And for the two women who have decided to embark on the journey – Amanda Micallef and Tash Herz – it means the world.
"My sexuality doesn’t exclude me from wanting a traditional marriage," explains 31-year-old Tash, who describes herself as "grossly romantic".
"I’ve never pictured my wedding day in the past. There hasn’t been that opportunity for gay people, so it’s been sort of kicked to the side for me. But I’m excited for the possibilities that this experiment is bringing."
For Amanda, who says she's struggled for a sense of belonging since she was a child, the day is monumental.
"I didn’t know where I fit in society. Gay marriage wasn’t a thing up until recently in Australia," the 34-year-old shares, admitting that the belief she would never have that for herself did cause her some resentment in the past.
"I used to hate weddings... So to actually have my own wedding now I feel normal, I feel like I belong," she shares.
"To have my own wedding and to have loved ones there… I’m like everyone else now. Nobody cares who I’m holding hands with at night. People see that it’s all about love."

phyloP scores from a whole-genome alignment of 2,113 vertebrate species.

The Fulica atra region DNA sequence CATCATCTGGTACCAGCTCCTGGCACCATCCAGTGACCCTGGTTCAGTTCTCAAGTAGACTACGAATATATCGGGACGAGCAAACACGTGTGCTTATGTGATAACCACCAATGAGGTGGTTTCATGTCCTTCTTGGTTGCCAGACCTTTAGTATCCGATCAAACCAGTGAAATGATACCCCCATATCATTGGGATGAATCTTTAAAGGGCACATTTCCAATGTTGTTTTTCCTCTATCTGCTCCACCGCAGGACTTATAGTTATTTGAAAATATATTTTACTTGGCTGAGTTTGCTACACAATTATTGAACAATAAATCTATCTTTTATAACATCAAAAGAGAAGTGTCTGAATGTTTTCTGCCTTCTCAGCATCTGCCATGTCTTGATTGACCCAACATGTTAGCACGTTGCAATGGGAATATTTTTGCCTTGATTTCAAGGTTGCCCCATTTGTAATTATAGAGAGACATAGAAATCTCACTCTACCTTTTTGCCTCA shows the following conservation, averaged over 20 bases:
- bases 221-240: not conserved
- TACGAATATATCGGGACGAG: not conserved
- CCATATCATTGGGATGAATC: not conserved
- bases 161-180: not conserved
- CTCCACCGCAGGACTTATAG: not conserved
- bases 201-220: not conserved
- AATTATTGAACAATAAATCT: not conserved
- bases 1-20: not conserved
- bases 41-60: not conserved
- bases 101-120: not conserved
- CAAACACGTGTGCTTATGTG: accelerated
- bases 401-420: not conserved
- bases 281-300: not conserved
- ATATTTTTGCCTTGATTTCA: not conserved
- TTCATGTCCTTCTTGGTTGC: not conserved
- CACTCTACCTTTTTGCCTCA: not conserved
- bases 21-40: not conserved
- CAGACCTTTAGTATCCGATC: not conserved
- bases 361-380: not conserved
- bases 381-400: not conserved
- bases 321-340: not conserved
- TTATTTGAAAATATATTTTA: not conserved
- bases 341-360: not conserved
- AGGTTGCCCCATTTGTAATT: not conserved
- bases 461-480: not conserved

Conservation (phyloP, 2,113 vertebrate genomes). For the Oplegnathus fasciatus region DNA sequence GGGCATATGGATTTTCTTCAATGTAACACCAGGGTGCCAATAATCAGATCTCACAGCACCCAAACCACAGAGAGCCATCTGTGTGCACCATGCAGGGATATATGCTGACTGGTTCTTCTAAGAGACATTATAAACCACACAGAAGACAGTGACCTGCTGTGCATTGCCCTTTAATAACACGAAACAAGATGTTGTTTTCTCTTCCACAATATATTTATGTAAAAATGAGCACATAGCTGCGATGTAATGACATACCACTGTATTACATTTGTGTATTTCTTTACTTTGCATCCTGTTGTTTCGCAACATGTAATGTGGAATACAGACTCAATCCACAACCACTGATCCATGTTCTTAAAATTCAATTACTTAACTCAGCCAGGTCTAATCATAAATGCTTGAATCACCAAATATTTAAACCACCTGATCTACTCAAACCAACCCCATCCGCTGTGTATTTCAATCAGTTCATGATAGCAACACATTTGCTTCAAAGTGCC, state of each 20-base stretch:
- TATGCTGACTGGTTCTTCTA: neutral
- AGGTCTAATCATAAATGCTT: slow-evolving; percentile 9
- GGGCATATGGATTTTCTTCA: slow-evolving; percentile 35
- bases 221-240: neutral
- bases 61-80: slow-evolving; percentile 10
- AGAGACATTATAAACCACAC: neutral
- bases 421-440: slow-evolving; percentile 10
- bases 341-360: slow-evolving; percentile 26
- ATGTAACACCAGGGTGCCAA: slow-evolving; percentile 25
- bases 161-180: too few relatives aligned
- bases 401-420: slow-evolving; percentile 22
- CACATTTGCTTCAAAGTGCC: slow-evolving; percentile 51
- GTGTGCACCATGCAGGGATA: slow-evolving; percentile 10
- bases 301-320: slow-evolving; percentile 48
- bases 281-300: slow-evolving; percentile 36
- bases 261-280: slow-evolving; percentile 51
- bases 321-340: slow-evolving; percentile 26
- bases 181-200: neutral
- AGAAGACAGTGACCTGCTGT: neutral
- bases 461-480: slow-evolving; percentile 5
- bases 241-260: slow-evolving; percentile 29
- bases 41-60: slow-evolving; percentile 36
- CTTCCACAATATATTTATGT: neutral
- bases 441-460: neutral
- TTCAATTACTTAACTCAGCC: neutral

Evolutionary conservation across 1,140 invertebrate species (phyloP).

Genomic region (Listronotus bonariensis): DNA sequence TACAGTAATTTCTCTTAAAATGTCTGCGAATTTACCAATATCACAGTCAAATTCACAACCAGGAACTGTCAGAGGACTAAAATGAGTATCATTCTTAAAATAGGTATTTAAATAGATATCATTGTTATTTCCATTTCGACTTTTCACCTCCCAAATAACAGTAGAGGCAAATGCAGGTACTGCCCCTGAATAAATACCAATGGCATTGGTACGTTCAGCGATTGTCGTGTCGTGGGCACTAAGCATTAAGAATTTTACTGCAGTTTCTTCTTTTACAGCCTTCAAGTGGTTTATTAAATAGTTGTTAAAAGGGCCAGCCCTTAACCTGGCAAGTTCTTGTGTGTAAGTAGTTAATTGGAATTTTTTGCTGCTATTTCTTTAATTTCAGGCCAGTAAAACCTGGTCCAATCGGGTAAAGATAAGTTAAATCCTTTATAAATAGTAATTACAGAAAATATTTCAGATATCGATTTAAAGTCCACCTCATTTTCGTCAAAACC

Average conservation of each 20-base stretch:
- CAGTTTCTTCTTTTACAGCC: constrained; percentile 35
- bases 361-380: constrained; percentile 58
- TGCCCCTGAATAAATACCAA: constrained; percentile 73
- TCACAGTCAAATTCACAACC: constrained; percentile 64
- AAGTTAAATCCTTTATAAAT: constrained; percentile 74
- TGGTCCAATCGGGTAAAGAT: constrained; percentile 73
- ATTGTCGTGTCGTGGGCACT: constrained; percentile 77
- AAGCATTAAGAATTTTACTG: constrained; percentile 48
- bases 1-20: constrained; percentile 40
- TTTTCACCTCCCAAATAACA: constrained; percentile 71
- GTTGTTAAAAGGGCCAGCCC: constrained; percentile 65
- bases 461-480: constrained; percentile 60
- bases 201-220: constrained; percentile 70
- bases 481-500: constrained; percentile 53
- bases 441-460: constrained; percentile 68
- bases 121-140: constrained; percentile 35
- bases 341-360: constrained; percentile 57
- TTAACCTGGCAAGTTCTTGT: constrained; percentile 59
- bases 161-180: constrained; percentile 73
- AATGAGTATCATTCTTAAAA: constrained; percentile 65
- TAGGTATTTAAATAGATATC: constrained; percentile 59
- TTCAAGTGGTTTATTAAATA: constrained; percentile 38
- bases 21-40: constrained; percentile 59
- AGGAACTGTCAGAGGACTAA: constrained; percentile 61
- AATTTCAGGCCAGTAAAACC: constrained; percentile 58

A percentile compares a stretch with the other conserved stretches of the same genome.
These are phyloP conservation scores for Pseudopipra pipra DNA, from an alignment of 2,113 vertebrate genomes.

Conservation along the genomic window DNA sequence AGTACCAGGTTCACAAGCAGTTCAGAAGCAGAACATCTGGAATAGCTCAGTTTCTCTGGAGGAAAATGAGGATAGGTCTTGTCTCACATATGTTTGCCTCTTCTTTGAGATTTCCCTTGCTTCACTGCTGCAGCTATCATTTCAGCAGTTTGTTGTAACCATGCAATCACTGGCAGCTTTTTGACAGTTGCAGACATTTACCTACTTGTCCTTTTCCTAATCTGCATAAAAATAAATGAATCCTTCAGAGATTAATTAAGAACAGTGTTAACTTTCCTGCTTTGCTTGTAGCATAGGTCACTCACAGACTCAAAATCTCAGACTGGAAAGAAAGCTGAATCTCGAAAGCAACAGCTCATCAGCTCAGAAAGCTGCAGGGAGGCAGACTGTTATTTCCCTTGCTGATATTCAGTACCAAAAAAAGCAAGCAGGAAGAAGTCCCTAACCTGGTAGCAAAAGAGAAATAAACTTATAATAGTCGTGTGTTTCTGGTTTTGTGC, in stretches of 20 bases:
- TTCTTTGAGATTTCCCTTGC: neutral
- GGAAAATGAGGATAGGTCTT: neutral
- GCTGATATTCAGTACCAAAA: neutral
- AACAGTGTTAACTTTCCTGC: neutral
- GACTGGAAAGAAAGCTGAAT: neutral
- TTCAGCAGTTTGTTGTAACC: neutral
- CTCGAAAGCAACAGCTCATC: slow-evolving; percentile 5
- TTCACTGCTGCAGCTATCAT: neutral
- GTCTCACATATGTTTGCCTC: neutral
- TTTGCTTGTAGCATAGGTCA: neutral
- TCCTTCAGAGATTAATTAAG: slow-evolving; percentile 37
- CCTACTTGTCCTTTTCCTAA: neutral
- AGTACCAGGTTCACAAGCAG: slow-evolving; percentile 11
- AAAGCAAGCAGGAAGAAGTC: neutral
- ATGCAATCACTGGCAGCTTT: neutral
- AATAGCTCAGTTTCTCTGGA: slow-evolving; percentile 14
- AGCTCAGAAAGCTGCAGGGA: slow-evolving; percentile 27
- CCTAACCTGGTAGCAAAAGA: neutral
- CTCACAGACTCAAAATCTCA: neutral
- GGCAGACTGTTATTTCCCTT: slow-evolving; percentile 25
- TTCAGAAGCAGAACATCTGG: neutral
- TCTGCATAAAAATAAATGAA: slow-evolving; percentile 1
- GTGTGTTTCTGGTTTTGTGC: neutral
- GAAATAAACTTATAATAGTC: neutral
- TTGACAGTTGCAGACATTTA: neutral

The significance of their nuptials shone through in Amanda's vows, too.
"As gay women, we’ve likely had to fight that bit harder for who we are than most," she told Tash.
"Thank you for having the courage to act in spite of fear... Following your gut, even at the risk of hurting others, one has the chance to find a true equal."
"Finally we’ve been given the opportunity to express our highest love in front of our family and friends. It was everything I’ve ever hoped for, if not more."
Many of the show's fans praised the landmark event, even expressing excitement at the show's updated graphic, featuring two brides.
"Australian TV has actually come a long way," tweeted one follower.
"This would not and could not have happened 15 years ago."
However, some viewers didn't feel it was an appropriate way to celebrate the marriage equality in Australia.
"A wedding that is not legally binding is the best way to celebrate the legalisation of same sex marriage," wrote one Twitter user sarcastically.
Though Tash and Amanda are the first same-sex pairing since gay marriage was legalised in Australia, they aren't the show's first gay couple.
MAFS' first-ever same-sex partners – Craig Roach and Andy John – appeared on the show in 2016, before the marriage laws had changed.
The boys' casting did cause dismay within sections of the gay community at the time, who felt the TV show trivialised gay marriage by featuring the wedding of a couple who don't know each other – while the fight for marriage equality for real-life, long-term partners continued to rage around the country.